Unlike our friend Aaron I was happy to watch the entire, riveting World Cup finale, and not only because my wife cut short her shopping to get back home in time to watch it with me. The two of us and the World Cup go back a ways. The night before our wedding we watched Poland lose to Argentina in Buenos Aires in the opener of the 1978 tournament. We’ve had better luck since then than the Polish national team.
Many on the Left didn’t want any exemptions to the contraceptive mandate, even for purely sectarian groups. Congresswoman Jan Schakowsky, among others, considered that narrow exemption “itself a compromise.” The secularist central planners of Obamacare wanted total participation by all employers. They just couldn’t get away with it politically. So, naturally, they treat any objections from the religious to supposedly generous modifications of the mandate with the greatest impatience.
That impatience was on display in Justice Sonia Sotomayor’s dissent from the Supreme Court’s recent granting of a temporary reprieve to Wheaton College as its challenge to mandate-related regulations continues. Sotomayor felt the need to whip up a lengthy opinion to the reprieve, expressing exasperation with the Christian college for failing to appreciate sufficiently the Obama administration’s “accommodation” for religiously-affiliated groups.
It’s beginning to sink in with the intelligentsia: The flood of illegal aliens (yes, I said “illegal”) and particularly the tsunami of children traveling alone — parents risking their youngsters’ lives by sending them from Central America through gang-ravaged Mexico — threatens to turn the immigration debate into a major political liability for Democrats in November.
While immigration is typically low on the list of issues Americans care most about, it was to be a trump card for the left in turning out otherwise apathetic or demoralized Hispanic and liberal voters four months from now. But, as seems to be the result of almost every Obama administration policy, reality is blowing up the best laid plans of the DNC.
July 4, still so full of unapologetic patriotic hoopla, remains largely a bulwark against political correctness. Any holiday that prominently celebrates bewigged men in tri-corner hats playing flutes and often bearing arms has to be a welcome antidote to negative sociological trends.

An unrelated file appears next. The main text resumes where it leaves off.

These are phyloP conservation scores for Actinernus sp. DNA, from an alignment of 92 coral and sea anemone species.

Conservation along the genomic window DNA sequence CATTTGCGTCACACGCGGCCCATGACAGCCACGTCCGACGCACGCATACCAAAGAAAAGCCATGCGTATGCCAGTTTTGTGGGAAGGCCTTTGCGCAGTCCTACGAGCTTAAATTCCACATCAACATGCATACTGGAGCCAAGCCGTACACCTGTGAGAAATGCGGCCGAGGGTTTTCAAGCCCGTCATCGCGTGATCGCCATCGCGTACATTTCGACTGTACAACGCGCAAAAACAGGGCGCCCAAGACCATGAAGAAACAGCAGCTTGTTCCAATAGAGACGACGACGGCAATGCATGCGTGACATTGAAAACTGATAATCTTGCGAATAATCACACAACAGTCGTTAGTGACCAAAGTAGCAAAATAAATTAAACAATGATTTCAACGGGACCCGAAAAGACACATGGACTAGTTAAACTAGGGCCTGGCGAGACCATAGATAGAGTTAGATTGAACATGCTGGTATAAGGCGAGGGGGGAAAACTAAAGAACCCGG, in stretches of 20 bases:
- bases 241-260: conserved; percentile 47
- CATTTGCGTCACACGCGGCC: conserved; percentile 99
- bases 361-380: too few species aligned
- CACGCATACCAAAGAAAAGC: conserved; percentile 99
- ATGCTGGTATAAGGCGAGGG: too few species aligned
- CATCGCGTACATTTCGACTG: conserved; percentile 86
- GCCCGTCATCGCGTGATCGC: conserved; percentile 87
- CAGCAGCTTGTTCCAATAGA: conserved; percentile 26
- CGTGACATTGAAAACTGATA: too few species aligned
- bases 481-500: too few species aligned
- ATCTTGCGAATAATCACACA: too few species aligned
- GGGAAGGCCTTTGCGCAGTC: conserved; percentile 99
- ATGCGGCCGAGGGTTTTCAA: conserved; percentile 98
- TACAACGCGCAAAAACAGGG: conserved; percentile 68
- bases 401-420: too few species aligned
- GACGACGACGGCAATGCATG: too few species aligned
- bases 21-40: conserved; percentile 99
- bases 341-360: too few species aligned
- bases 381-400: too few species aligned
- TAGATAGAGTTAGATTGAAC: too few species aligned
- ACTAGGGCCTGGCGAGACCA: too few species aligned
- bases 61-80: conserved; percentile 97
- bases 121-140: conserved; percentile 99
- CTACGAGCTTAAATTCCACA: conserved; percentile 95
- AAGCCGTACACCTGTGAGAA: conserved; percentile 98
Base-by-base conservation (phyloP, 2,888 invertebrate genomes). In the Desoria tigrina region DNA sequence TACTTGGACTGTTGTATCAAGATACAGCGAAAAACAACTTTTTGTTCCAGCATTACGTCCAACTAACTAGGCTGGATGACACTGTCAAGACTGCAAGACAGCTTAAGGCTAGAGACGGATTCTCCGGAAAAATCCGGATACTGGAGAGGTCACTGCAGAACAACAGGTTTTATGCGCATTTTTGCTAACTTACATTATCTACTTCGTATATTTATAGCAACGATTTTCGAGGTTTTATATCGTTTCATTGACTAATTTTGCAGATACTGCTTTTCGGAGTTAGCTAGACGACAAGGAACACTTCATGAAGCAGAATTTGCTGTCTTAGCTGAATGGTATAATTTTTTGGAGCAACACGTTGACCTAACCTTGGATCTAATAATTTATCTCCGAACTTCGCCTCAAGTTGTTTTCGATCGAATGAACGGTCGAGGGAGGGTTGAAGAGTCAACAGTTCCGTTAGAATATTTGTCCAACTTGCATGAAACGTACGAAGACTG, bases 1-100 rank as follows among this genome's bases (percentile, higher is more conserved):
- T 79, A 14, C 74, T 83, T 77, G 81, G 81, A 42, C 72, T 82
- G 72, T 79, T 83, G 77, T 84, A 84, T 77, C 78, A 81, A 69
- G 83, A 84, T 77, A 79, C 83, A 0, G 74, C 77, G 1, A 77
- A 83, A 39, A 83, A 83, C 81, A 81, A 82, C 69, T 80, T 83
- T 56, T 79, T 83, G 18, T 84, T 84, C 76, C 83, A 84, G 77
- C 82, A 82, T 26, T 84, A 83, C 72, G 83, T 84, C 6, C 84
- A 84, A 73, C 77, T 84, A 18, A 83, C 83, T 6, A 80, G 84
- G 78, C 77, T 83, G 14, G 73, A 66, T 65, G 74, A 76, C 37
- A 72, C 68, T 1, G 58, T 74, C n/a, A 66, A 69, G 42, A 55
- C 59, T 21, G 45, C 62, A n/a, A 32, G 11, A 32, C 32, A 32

This year’s Independence Day in the nation’s capital was among the best in terms of weather in my nearly half century of a lifetime here. Unusually moderate temperatures, low humidity, clear skies and even an evening breeze that necessitated sweaters for some, contrasted with typically suffocating D.C. haze and sweltering oppression.
I was among thousands encamped at sunset around the always-stirring Iwo Jima monument in Arlington that honors the U.S. Marine Corps, having a glorious straight-line view of the National Mall, with the fireworks silhouetted against the Washington Monument. The crowd was unusually polite, with no visible evidence of liquor, nor any shoving in the race to leave afterwards. There were applause and occasional patriotic outbursts.
In 1964, at the age of 22 and just out of college, I went to Mississippi as part of the Freedom Summer effort that broke the back of Jim Crow society, setting off what I still think was probably the most radical and abrupt social transformation in American history.
I was not a leader of the effort or even particularly brave. I was just a mere foot soldier. I suspect the real reason I went was to impress an old girlfriend who had broken up with me the year before. Years later someone sent me a copy of my application form and I had listed her along with my relatives as the people I wanted notified of my mission. But why does anyone go off to war at age 22? For that’s what it felt like.